During the bitcoin frenzy at the end of December, Coinbase, one of the premier exchanges, halted trading briefly due to crushing volume as prices plunged. Many of Coinbase's competitors also have suffered growing pains as digital money grows ever more popular, overwhelming systems and encouraging formation of new exchanges that have yet to stand the test of time.
And there have been hacks, too. A cryptocurrency exchange in Japan, called Coincheck, is under government scrutiny after hackers stole $530 million from its users in January. If confirmed, it's expected to rank as the biggest such theft on record, eclipsing the estimated $450 million in bitcoin stolen from the Japanese exchange Mt. Gox in 2014.
Experienced bitcoin traders recognize that snafus come with the territory in a new and lightly regulated $700 billion market growing so rapidly it's hard to ramp up fast enough. Major bitcoin and cryptocurrency exchanges are springing up globally, including Coinbase and Binance in Japan, Bittrex and Kaken in the United States and Bitfinex in Hong Kong. And the absence of government interference is in fact a big part of the cryptocurrency appeal, though the Securities and Exchange Commission and the Commodity Futures Trading Commission said recently they would welcome new powers from Congress to protect consumers from problems on cryptocurrency exchanges.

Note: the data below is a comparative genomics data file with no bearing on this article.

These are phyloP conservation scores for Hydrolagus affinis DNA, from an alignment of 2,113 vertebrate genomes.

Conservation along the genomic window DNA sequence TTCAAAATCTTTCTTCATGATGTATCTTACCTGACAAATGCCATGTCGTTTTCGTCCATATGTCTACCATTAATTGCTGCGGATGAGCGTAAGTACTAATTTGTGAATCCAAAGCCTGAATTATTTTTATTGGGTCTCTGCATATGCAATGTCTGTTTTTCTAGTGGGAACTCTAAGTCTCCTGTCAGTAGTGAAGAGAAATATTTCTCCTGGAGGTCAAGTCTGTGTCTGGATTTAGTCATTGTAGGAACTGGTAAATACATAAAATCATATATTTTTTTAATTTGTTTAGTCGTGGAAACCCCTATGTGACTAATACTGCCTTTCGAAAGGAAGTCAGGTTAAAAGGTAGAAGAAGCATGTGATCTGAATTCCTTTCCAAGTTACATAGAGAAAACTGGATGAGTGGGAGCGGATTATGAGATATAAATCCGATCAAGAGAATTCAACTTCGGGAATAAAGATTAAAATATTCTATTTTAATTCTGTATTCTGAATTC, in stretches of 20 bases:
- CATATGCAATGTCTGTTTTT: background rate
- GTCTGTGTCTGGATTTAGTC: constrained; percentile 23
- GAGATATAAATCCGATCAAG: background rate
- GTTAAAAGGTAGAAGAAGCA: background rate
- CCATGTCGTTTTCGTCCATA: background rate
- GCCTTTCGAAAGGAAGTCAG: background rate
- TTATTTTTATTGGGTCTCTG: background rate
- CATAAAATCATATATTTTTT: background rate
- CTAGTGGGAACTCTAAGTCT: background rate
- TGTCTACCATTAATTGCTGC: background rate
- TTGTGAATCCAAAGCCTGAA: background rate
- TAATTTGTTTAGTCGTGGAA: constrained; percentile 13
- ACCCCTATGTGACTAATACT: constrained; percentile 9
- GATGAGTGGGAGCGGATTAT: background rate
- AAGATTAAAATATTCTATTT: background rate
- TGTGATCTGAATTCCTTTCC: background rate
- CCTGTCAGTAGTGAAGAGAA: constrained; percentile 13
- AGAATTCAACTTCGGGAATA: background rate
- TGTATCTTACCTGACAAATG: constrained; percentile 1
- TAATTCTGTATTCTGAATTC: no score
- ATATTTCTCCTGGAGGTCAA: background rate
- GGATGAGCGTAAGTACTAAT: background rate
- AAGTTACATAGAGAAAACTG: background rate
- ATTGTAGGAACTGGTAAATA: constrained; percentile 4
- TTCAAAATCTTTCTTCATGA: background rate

Investors more familiar with the stock market, which has layer upon layer of protections refined over more than a century, may wonder: What good is an exchange, or "trading platform," if it cannot fill orders when its customers want to the most? How do you know if the platform you choose is secure? What features should the tenderfoot trader look for?
Dr. Bora Ozkan, assistant professor of finance at Temple University's Fox School of Business, an expert in capital markets, says that blockchain, the technology at the heart of bitcoin and similar currencies, is quite secure due to its decentralization, but that an individual exchange's systems for storing customer records and funds may be less safe because centralization on a few servers makes them easy hacking targets.
"If cryptocurrency exchanges can figure out an efficient and swift way to operate decentralized exchanges — let's say, like blockchain — they can operate more securely," Ozkan said.
While such systems are in the works, experts say investors should do their own due diligence for now.
"Investors should evaluate exchanges and the companies that run them as they would any other institution that they would trust to secure their money, such as banks," said Richard Hendrix, cryptocurrency analyst at Real Ventures, a Montreal-based venture capital firm involved in this market.